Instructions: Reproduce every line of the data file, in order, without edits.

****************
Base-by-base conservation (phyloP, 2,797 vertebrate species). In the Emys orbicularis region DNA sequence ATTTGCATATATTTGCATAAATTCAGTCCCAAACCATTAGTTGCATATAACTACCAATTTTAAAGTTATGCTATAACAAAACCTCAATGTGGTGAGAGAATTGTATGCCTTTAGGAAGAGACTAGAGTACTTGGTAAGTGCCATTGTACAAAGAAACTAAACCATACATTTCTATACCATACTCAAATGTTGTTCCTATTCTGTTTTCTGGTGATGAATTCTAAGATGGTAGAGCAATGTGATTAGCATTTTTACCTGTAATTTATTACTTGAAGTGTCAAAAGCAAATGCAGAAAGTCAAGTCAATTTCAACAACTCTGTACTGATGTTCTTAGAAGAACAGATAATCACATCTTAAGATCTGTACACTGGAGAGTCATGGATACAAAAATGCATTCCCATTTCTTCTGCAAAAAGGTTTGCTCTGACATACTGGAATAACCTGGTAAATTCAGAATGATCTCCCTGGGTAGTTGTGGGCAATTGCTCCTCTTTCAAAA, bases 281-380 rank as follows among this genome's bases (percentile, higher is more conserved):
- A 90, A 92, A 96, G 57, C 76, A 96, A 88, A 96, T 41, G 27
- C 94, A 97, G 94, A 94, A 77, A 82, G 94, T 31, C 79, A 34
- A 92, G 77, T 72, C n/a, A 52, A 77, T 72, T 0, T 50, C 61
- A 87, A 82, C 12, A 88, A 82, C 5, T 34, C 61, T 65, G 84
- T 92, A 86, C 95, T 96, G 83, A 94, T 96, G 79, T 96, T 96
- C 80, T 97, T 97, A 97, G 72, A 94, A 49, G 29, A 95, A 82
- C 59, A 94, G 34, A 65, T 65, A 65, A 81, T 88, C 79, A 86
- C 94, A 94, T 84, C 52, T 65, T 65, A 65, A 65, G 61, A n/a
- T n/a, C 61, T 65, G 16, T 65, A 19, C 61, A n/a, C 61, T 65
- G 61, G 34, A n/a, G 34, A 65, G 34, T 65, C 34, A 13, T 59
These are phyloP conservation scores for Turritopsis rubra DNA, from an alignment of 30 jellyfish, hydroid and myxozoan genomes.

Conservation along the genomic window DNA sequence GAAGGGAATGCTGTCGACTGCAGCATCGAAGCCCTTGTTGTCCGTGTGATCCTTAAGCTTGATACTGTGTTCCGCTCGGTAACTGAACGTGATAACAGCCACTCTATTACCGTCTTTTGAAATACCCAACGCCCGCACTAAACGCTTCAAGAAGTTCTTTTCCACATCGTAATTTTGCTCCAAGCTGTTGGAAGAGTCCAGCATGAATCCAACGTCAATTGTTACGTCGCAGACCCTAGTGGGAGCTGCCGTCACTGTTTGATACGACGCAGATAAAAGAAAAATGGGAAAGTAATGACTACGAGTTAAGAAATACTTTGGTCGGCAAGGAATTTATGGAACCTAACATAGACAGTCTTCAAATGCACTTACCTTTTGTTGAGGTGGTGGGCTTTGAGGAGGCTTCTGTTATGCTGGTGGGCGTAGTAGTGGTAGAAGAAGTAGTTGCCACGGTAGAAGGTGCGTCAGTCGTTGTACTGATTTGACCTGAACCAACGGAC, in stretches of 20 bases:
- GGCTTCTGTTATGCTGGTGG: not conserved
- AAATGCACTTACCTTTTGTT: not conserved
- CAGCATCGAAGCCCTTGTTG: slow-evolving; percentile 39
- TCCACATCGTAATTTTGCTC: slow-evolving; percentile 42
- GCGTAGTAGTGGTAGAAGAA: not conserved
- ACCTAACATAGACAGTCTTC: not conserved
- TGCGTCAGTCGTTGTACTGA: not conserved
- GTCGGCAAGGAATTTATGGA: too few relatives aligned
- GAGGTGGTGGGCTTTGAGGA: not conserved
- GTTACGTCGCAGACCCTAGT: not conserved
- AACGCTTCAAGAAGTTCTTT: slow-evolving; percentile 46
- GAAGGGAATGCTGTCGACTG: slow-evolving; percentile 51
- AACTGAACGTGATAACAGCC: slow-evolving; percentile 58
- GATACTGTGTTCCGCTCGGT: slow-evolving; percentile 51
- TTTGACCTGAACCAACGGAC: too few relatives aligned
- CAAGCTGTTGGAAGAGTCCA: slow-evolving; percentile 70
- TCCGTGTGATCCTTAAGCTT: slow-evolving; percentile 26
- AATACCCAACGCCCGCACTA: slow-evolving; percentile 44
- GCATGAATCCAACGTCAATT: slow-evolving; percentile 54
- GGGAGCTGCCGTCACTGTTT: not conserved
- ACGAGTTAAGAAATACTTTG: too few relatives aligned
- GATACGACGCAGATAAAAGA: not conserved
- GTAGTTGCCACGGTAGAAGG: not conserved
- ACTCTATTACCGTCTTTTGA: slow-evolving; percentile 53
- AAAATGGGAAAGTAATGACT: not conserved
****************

Base-by-base conservation (phyloP, 2,797 vertebrate species). In the Emys orbicularis region DNA sequence ATTTGCATATATTTGCATAAATTCAGTCCCAAACCATTAGTTGCATATAACTACCAATTTTAAAGTTATGCTATAACAAAACCTCAATGTGGTGAGAGAATTGTATGCCTTTAGGAAGAGACTAGAGTACTTGGTAAGTGCCATTGTACAAAGAAACTAAACCATACATTTCTATACCATACTCAAATGTTGTTCCTATTCTGTTTTCTGGTGATGAATTCTAAGATGGTAGAGCAATGTGATTAGCATTTTTACCTGTAATTTATTACTTGAAGTGTCAAAAGCAAATGCAGAAAGTCAAGTCAATTTCAACAACTCTGTACTGATGTTCTTAGAAGAACAGATAATCACATCTTAAGATCTGTACACTGGAGAGTCATGGATACAAAAATGCATTCCCATTTCTTCTGCAAAAAGGTTTGCTCTGACATACTGGAATAACCTGGTAAATTCAGAATGATCTCCCTGGGTAGTTGTGGGCAATTGCTCCTCTTTCAAAA, bases 281-380 rank as follows among this genome's bases (percentile, higher is more conserved):
- A 90, A 92, A 96, G 57, C 76, A 96, A 88, A 96, T 41, G 27
- C 94, A 97, G 94, A 94, A 77, A 82, G 94, T 31, C 79, A 34
- A 92, G 77, T 72, C n/a, A 52, A 77, T 72, T 0, T 50, C 61
- A 87, A 82, C 12, A 88, A 82, C 5, T 34, C 61, T 65, G 84
- T 92, A 86, C 95, T 96, G 83, A 94, T 96, G 79, T 96, T 96
- C 80, T 97, T 97, A 97, G 72, A 94, A 49, G 29, A 95, A 82
- C 59, A 94, G 34, A 65, T 65, A 65, A 81, T 88, C 79, A 86
- C 94, A 94, T 84, C 52, T 65, T 65, A 65, A 65, G 61, A n/a
- T n/a, C 61, T 65, G 16, T 65, A 19, C 61, A n/a, C 61, T 65
- G 61, G 34, A n/a, G 34, A 65, G 34, T 65, C 34, A 13, T 59
These are phyloP conservation scores for Turritopsis rubra DNA, from an alignment of 30 jellyfish, hydroid and myxozoan genomes.

Conservation along the genomic window DNA sequence GAAGGGAATGCTGTCGACTGCAGCATCGAAGCCCTTGTTGTCCGTGTGATCCTTAAGCTTGATACTGTGTTCCGCTCGGTAACTGAACGTGATAACAGCCACTCTATTACCGTCTTTTGAAATACCCAACGCCCGCACTAAACGCTTCAAGAAGTTCTTTTCCACATCGTAATTTTGCTCCAAGCTGTTGGAAGAGTCCAGCATGAATCCAACGTCAATTGTTACGTCGCAGACCCTAGTGGGAGCTGCCGTCACTGTTTGATACGACGCAGATAAAAGAAAAATGGGAAAGTAATGACTACGAGTTAAGAAATACTTTGGTCGGCAAGGAATTTATGGAACCTAACATAGACAGTCTTCAAATGCACTTACCTTTTGTTGAGGTGGTGGGCTTTGAGGAGGCTTCTGTTATGCTGGTGGGCGTAGTAGTGGTAGAAGAAGTAGTTGCCACGGTAGAAGGTGCGTCAGTCGTTGTACTGATTTGACCTGAACCAACGGAC, in stretches of 20 bases:
- GGCTTCTGTTATGCTGGTGG: not conserved
- AAATGCACTTACCTTTTGTT: not conserved
- CAGCATCGAAGCCCTTGTTG: slow-evolving; percentile 39
- TCCACATCGTAATTTTGCTC: slow-evolving; percentile 42
- GCGTAGTAGTGGTAGAAGAA: not conserved
- ACCTAACATAGACAGTCTTC: not conserved
- TGCGTCAGTCGTTGTACTGA: not conserved
- GTCGGCAAGGAATTTATGGA: too few relatives aligned
- GAGGTGGTGGGCTTTGAGGA: not conserved
- GTTACGTCGCAGACCCTAGT: not conserved
- AACGCTTCAAGAAGTTCTTT: slow-evolving; percentile 46
- GAAGGGAATGCTGTCGACTG: slow-evolving; percentile 51
- AACTGAACGTGATAACAGCC: slow-evolving; percentile 58
- GATACTGTGTTCCGCTCGGT: slow-evolving; percentile 51
- TTTGACCTGAACCAACGGAC: too few relatives aligned
- CAAGCTGTTGGAAGAGTCCA: slow-evolving; percentile 70
- TCCGTGTGATCCTTAAGCTT: slow-evolving; percentile 26
- AATACCCAACGCCCGCACTA: slow-evolving; percentile 44
- GCATGAATCCAACGTCAATT: slow-evolving; percentile 54
- GGGAGCTGCCGTCACTGTTT: not conserved
- ACGAGTTAAGAAATACTTTG: too few relatives aligned
- GATACGACGCAGATAAAAGA: not conserved
- GTAGTTGCCACGGTAGAAGG: not conserved
- ACTCTATTACCGTCTTTTGA: slow-evolving; percentile 53
- AAAATGGGAAAGTAATGACT: not conserved